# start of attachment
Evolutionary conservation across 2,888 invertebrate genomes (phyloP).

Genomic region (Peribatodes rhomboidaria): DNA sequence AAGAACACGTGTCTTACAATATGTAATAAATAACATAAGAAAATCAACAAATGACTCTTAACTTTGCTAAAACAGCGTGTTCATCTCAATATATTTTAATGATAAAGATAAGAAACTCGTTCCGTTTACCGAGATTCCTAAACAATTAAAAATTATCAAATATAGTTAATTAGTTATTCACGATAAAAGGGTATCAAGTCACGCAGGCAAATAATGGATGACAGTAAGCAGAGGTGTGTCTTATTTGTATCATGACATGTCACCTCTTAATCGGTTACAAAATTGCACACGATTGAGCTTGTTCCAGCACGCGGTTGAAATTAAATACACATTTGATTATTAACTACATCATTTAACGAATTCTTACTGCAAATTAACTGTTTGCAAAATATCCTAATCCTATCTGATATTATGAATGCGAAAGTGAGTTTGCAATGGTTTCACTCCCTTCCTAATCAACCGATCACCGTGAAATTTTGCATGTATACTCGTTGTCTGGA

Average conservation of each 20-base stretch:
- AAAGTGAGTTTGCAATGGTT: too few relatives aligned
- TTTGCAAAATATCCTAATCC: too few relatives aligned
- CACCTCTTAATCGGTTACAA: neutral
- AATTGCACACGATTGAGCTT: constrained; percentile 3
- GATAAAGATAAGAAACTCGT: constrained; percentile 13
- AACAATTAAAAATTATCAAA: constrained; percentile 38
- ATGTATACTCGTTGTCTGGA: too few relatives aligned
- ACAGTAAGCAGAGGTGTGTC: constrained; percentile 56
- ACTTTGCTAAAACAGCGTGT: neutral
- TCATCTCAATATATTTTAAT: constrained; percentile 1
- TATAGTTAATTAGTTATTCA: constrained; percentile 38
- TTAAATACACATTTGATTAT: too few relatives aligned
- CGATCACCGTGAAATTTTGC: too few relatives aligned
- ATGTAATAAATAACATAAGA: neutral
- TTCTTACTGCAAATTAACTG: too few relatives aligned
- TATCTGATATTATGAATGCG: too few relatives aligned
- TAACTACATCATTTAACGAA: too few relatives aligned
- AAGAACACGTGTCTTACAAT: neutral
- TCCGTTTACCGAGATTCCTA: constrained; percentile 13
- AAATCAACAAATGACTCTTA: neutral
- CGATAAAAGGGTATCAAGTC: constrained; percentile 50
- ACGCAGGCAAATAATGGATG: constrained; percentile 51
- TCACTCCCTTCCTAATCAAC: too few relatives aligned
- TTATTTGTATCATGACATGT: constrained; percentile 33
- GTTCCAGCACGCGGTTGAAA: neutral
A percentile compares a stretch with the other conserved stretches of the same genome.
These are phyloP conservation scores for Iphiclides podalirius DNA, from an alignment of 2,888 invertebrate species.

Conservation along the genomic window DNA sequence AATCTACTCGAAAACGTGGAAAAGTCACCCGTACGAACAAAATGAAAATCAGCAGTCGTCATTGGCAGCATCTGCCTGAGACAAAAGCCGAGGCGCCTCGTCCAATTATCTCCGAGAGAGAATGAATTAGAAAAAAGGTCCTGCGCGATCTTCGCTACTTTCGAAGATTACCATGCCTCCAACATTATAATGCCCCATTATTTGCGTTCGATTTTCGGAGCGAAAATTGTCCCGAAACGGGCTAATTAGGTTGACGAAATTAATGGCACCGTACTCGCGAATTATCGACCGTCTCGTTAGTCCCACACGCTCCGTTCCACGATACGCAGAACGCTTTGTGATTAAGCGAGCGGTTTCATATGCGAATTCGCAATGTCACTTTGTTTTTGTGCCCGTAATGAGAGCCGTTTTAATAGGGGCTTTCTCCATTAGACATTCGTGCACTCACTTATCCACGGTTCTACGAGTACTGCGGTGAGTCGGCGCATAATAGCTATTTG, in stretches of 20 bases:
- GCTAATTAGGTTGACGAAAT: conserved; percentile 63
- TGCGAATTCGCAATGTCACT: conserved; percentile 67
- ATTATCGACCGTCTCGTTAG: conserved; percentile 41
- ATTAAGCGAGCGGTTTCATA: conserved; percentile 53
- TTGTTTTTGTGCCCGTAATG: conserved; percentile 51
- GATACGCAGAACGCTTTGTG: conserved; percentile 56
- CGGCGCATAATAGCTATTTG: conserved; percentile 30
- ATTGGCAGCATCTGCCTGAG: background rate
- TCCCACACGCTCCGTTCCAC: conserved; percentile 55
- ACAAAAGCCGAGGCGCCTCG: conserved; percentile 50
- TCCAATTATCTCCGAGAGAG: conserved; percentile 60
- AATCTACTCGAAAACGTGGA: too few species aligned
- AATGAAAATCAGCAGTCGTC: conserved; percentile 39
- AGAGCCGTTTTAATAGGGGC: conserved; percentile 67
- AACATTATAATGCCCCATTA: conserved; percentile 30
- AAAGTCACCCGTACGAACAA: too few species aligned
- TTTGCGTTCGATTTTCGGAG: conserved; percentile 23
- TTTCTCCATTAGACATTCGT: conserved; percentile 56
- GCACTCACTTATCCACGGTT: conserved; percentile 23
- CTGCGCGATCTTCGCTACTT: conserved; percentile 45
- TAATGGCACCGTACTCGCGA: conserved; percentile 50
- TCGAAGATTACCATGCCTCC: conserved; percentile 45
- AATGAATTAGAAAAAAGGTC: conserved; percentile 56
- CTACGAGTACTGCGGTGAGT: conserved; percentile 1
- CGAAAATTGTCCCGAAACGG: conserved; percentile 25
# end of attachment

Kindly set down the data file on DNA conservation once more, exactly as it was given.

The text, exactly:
Evolutionary conservation across 2,888 invertebrate genomes (phyloP).

Genomic region (Peribatodes rhomboidaria): DNA sequence AAGAACACGTGTCTTACAATATGTAATAAATAACATAAGAAAATCAACAAATGACTCTTAACTTTGCTAAAACAGCGTGTTCATCTCAATATATTTTAATGATAAAGATAAGAAACTCGTTCCGTTTACCGAGATTCCTAAACAATTAAAAATTATCAAATATAGTTAATTAGTTATTCACGATAAAAGGGTATCAAGTCACGCAGGCAAATAATGGATGACAGTAAGCAGAGGTGTGTCTTATTTGTATCATGACATGTCACCTCTTAATCGGTTACAAAATTGCACACGATTGAGCTTGTTCCAGCACGCGGTTGAAATTAAATACACATTTGATTATTAACTACATCATTTAACGAATTCTTACTGCAAATTAACTGTTTGCAAAATATCCTAATCCTATCTGATATTATGAATGCGAAAGTGAGTTTGCAATGGTTTCACTCCCTTCCTAATCAACCGATCACCGTGAAATTTTGCATGTATACTCGTTGTCTGGA

Average conservation of each 20-base stretch:
- AAAGTGAGTTTGCAATGGTT: too few relatives aligned
- TTTGCAAAATATCCTAATCC: too few relatives aligned
- CACCTCTTAATCGGTTACAA: neutral
- AATTGCACACGATTGAGCTT: constrained; percentile 3
- GATAAAGATAAGAAACTCGT: constrained; percentile 13
- AACAATTAAAAATTATCAAA: constrained; percentile 38
- ATGTATACTCGTTGTCTGGA: too few relatives aligned
- ACAGTAAGCAGAGGTGTGTC: constrained; percentile 56
- ACTTTGCTAAAACAGCGTGT: neutral
- TCATCTCAATATATTTTAAT: constrained; percentile 1
- TATAGTTAATTAGTTATTCA: constrained; percentile 38
- TTAAATACACATTTGATTAT: too few relatives aligned
- CGATCACCGTGAAATTTTGC: too few relatives aligned
- ATGTAATAAATAACATAAGA: neutral
- TTCTTACTGCAAATTAACTG: too few relatives aligned
- TATCTGATATTATGAATGCG: too few relatives aligned
- TAACTACATCATTTAACGAA: too few relatives aligned
- AAGAACACGTGTCTTACAAT: neutral
- TCCGTTTACCGAGATTCCTA: constrained; percentile 13
- AAATCAACAAATGACTCTTA: neutral
- CGATAAAAGGGTATCAAGTC: constrained; percentile 50
- ACGCAGGCAAATAATGGATG: constrained; percentile 51
- TCACTCCCTTCCTAATCAAC: too few relatives aligned
- TTATTTGTATCATGACATGT: constrained; percentile 33
- GTTCCAGCACGCGGTTGAAA: neutral
A percentile compares a stretch with the other conserved stretches of the same genome.
These are phyloP conservation scores for Iphiclides podalirius DNA, from an alignment of 2,888 invertebrate species.

Conservation along the genomic window DNA sequence AATCTACTCGAAAACGTGGAAAAGTCACCCGTACGAACAAAATGAAAATCAGCAGTCGTCATTGGCAGCATCTGCCTGAGACAAAAGCCGAGGCGCCTCGTCCAATTATCTCCGAGAGAGAATGAATTAGAAAAAAGGTCCTGCGCGATCTTCGCTACTTTCGAAGATTACCATGCCTCCAACATTATAATGCCCCATTATTTGCGTTCGATTTTCGGAGCGAAAATTGTCCCGAAACGGGCTAATTAGGTTGACGAAATTAATGGCACCGTACTCGCGAATTATCGACCGTCTCGTTAGTCCCACACGCTCCGTTCCACGATACGCAGAACGCTTTGTGATTAAGCGAGCGGTTTCATATGCGAATTCGCAATGTCACTTTGTTTTTGTGCCCGTAATGAGAGCCGTTTTAATAGGGGCTTTCTCCATTAGACATTCGTGCACTCACTTATCCACGGTTCTACGAGTACTGCGGTGAGTCGGCGCATAATAGCTATTTG, in stretches of 20 bases:
- GCTAATTAGGTTGACGAAAT: conserved; percentile 63
- TGCGAATTCGCAATGTCACT: conserved; percentile 67
- ATTATCGACCGTCTCGTTAG: conserved; percentile 41
- ATTAAGCGAGCGGTTTCATA: conserved; percentile 53
- TTGTTTTTGTGCCCGTAATG: conserved; percentile 51
- GATACGCAGAACGCTTTGTG: conserved; percentile 56
- CGGCGCATAATAGCTATTTG: conserved; percentile 30
- ATTGGCAGCATCTGCCTGAG: background rate
- TCCCACACGCTCCGTTCCAC: conserved; percentile 55
- ACAAAAGCCGAGGCGCCTCG: conserved; percentile 50
- TCCAATTATCTCCGAGAGAG: conserved; percentile 60
- AATCTACTCGAAAACGTGGA: too few species aligned
- AATGAAAATCAGCAGTCGTC: conserved; percentile 39
- AGAGCCGTTTTAATAGGGGC: conserved; percentile 67
- AACATTATAATGCCCCATTA: conserved; percentile 30
- AAAGTCACCCGTACGAACAA: too few species aligned
- TTTGCGTTCGATTTTCGGAG: conserved; percentile 23
- TTTCTCCATTAGACATTCGT: conserved; percentile 56
- GCACTCACTTATCCACGGTT: conserved; percentile 23
- CTGCGCGATCTTCGCTACTT: conserved; percentile 45
- TAATGGCACCGTACTCGCGA: conserved; percentile 50
- TCGAAGATTACCATGCCTCC: conserved; percentile 45
- AATGAATTAGAAAAAAGGTC: conserved; percentile 56
- CTACGAGTACTGCGGTGAGT: conserved; percentile 1
- CGAAAATTGTCCCGAAACGG: conserved; percentile 25